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  3. Vincent_P

    Vincent_P Cinematographer

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    Nobody asked about THE DEVILS? :)

    Vincent
     
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  4. JohnRice

    JohnRice Executive Producer

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    I have several titles, and probably most of them aren't available anywhere else. I've been buying them since they were founded. My first title was For All Mankind about 30 years ago, which I've bought on LD, DVD and now BR. Some are movie series, like the Qatsi Trilogy, the Del Toro set, Dekalog, Three Colors and so on. Then there's always the Bergman box, 'cause I just couldn't let that one pass. There are some others that had a regular release, that just wasn't up to par for me, like Fincher's The Game or The Princess Bride, ones with substantially different, multiple versions like The Tree of Life and Brazil, which I bought on DVD, then again on BR. Some are just movies that needed restoration and no studio was probably ever going to release, like The Magnificent Ambersons.

    I also just try to buy some Criterions, because I've always appreciated what they do and I want them to stay in business.
     
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  5. DaveF

    DaveF Moderator
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    @Josh Steinberg Thanks. :) I remember in my early days on HTF people raving about Criterion Collection releases. I looked on with a little mixture of jealousy and confusion :)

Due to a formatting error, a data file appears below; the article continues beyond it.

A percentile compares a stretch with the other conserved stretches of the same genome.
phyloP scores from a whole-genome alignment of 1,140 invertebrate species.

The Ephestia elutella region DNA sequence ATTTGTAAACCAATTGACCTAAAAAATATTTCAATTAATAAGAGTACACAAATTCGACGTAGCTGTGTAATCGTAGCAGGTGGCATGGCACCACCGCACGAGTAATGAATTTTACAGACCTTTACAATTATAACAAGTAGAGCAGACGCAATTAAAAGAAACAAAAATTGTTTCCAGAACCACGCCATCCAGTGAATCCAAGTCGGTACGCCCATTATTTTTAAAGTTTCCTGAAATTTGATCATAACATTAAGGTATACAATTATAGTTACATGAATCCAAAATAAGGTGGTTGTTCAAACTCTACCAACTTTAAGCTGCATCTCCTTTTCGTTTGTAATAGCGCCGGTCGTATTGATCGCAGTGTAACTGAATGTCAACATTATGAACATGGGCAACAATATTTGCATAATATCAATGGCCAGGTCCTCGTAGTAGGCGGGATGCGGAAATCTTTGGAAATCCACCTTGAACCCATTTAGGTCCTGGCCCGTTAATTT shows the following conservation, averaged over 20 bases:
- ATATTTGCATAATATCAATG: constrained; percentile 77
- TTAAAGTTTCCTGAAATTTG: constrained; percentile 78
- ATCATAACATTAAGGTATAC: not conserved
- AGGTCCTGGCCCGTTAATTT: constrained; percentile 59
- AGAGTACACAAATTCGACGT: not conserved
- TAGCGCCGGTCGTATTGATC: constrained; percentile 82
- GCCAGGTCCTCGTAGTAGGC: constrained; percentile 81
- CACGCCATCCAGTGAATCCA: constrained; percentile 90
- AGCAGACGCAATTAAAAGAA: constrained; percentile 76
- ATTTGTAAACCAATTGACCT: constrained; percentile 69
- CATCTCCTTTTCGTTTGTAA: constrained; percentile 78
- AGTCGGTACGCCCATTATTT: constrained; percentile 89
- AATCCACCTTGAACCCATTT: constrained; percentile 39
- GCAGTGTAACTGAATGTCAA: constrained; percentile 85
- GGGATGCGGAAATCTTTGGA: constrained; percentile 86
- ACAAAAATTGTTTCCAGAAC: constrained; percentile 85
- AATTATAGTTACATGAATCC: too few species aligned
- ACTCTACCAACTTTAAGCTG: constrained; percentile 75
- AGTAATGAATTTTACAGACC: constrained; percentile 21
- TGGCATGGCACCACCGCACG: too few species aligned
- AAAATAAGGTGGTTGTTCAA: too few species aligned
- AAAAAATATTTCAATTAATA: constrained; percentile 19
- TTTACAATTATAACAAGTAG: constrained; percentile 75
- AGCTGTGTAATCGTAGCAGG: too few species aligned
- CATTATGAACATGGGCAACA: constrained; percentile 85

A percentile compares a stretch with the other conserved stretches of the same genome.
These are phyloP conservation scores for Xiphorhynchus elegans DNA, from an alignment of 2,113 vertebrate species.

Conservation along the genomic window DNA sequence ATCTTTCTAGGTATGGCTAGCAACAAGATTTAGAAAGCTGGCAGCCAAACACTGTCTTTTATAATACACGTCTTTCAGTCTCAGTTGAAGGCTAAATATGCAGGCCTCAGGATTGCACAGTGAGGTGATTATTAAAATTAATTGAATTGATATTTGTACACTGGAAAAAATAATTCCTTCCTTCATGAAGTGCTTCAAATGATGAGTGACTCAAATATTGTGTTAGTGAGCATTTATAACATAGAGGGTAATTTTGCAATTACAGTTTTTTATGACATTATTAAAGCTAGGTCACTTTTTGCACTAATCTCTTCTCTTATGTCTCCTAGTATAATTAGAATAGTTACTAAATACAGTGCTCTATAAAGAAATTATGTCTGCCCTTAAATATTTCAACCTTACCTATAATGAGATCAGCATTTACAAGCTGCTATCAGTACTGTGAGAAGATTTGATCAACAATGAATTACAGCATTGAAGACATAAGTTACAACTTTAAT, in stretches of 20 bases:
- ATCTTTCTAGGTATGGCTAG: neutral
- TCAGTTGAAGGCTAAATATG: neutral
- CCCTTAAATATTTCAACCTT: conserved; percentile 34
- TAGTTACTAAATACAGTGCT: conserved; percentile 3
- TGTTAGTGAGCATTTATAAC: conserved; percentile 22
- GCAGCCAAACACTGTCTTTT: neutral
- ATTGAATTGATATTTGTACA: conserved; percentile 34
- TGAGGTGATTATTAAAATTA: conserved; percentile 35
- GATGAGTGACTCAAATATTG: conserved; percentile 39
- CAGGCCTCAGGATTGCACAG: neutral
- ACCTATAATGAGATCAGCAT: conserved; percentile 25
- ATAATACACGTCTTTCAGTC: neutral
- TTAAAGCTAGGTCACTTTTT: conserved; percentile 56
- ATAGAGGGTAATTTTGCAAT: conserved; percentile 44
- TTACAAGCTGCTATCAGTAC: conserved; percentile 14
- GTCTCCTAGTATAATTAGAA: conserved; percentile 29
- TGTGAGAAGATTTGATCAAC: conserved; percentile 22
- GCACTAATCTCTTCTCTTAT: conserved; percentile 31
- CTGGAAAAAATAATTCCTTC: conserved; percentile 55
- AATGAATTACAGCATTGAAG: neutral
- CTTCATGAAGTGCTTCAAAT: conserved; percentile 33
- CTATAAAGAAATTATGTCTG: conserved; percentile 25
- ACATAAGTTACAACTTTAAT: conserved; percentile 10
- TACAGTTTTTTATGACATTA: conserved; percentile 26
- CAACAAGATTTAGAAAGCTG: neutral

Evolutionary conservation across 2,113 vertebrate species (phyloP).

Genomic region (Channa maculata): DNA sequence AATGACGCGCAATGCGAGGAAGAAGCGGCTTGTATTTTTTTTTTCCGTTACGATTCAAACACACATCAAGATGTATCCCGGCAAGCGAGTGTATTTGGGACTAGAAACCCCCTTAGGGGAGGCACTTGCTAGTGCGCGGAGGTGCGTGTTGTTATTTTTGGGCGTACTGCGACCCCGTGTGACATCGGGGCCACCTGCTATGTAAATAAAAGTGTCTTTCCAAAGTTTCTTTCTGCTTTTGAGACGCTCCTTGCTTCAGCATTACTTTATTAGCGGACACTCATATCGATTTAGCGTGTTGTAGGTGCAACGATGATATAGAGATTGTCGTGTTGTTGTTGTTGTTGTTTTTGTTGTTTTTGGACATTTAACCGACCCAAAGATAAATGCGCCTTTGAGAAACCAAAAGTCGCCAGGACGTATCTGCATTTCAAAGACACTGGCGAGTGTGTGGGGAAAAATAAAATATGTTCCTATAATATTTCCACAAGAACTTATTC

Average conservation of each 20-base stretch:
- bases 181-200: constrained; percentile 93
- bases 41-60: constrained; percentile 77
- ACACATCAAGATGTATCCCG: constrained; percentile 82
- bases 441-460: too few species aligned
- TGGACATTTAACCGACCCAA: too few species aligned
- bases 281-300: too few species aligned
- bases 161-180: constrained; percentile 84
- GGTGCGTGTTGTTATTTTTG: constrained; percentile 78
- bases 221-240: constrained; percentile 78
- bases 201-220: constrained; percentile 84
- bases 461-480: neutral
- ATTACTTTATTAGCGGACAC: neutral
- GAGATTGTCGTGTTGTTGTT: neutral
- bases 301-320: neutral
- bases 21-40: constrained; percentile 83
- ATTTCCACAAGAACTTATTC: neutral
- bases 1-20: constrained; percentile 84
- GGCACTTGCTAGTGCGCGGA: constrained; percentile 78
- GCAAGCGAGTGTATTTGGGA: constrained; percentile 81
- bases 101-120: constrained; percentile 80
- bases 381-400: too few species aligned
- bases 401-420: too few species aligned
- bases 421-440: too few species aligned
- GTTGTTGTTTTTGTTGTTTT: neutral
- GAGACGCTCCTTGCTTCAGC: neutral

Maybe I'll take a look at some CC when I get through my viewing backlog and start purchasing anew.

    I expect to listen to the podcast in the next week or so. But this one is a lower priority as it hits topic for which I have a total void in my HTF experience.

    Technically, I was immediately impressed, recognizing the effort and coordination of doing an offsite interview podcast. So kudos to Sam and Brian on that! :)
     
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  6. DaveF

    DaveF Moderator
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    I was totally into Koyaanisqatsi in high school when I was introduced to it. I had the cassette tape and listened to it too much. I eventually got the sequel on tape a few years later. I don't think I've ever heard the third in the trilogy. But I was into the music; I never watched the movies past my first viewing in a high school class. And then I forgot about them, never rebought on CD. The tapes are long gone.

    I don't know that Koyaanisqatsi would resonate with me as it did 30 years ago. That was many seasons of life ago. :)
     
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  7. Clinton McClure

    Clinton McClure Casual Enthusiast
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    I’ll get around to listening to this podcast next week on my way to work. I listened to the first four HTF podcasts last week and really enjoyed them. My only criticism is you should drop the sound effects and stop playing all the movie clips. The clips don’t translate well and tend to pull me out of the podcast.
     
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  8. Sam Posten

    Sam Posten Moderator
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    They may have. I'm not saying one way or the other, I simply do not know and you can go back to the preview thread to see if someone did. We were very up front that the list of Qs was vetted by Criterion and we kept pretty close to that other than my own that I asked at the beginning to establish the criterion business model and philosophy. They answered the vast majority of Qs that we sent them.
     
  9. Sam Posten

    Sam Posten Moderator
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    I'd jump on the subscription train if you don't already have a bunch of their disks (and yeah doubly so if you do!) Soooooo much value there.